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Exploding Reflector Modeling

The subsurface model is used to trace rays up to the surface from points on the reflectors of interest at finely-sampled opening (polar) and azimuth angles. The number and location of the reflecting points on the reflectors of interest, as well as the number of rays shot from each such point, is a matter of design. The important point is that they represent our ideal subsurface illumination response. Departures from this ideal will be penalized in the optimization process. For this paper I used the Integra software to do the ray tracing. I used Gocad to compute a stratigraphic grid draped over the target reflector (Figure [*]) and used the grid centers as the starting points for the rays. The grid is 25 x 25 m and 20 rays were shot from each point. The range of azimuths was from 0 to 135 degrees in intervals of 45 and the range of opening angles was from 0 to 60 degrees in intervals of 15 degrees. Figure [*] shows ray cones emanating from a few selected points on the target horizon's surface.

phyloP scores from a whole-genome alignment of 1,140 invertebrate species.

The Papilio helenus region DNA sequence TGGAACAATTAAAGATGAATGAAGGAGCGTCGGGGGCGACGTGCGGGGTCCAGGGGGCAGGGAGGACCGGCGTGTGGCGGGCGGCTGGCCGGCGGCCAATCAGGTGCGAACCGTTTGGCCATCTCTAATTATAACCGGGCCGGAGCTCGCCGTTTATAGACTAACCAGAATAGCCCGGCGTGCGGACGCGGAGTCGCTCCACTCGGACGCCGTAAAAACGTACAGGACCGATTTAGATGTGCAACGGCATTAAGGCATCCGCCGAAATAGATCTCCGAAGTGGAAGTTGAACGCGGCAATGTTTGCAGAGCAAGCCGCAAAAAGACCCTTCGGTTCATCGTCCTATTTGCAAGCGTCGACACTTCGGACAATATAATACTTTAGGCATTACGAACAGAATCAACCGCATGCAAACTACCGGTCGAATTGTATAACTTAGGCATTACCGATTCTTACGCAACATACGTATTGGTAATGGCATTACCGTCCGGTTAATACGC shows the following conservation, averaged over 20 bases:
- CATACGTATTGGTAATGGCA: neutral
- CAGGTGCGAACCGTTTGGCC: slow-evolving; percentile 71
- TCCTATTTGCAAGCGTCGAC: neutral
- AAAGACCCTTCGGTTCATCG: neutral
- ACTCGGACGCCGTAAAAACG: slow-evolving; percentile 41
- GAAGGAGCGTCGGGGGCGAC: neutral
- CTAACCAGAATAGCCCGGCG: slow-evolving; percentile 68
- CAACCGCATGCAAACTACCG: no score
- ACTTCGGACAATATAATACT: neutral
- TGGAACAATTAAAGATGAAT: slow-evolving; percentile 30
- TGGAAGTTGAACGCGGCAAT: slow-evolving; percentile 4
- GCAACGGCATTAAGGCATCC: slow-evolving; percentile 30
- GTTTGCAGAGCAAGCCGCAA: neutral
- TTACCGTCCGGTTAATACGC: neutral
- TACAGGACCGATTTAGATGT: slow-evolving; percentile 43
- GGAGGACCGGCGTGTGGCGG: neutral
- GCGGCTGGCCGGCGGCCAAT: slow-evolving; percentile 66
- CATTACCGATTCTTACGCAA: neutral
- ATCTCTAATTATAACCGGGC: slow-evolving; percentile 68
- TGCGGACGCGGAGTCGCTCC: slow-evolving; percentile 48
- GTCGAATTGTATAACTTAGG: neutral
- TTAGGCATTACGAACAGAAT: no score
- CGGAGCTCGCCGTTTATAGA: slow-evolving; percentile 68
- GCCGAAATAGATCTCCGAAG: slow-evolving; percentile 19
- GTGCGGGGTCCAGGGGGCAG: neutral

rays1
rays1
Figure 6
Exploding reflector rays. Rays from a few of the reflecting points on the target horizon. There are several thousand such reflecting points, so the resulting density of rays is very large.
view

Integra ray tracing program computes, for each ray, its travel time and the coordinates of the emerging point at the surface. The program also records the coordinates of the normal to the reflector at the starting point, as well as the opening and azimuth angle of the corresponding ray. In the present example I used this information to separate the rays originating at different depths in the target reflector.


next up previous print clean
Next: Geometry Optimization Up: The Proposed Approach Previous: Building of the Model
Stanford Exploration Project
7/8/2003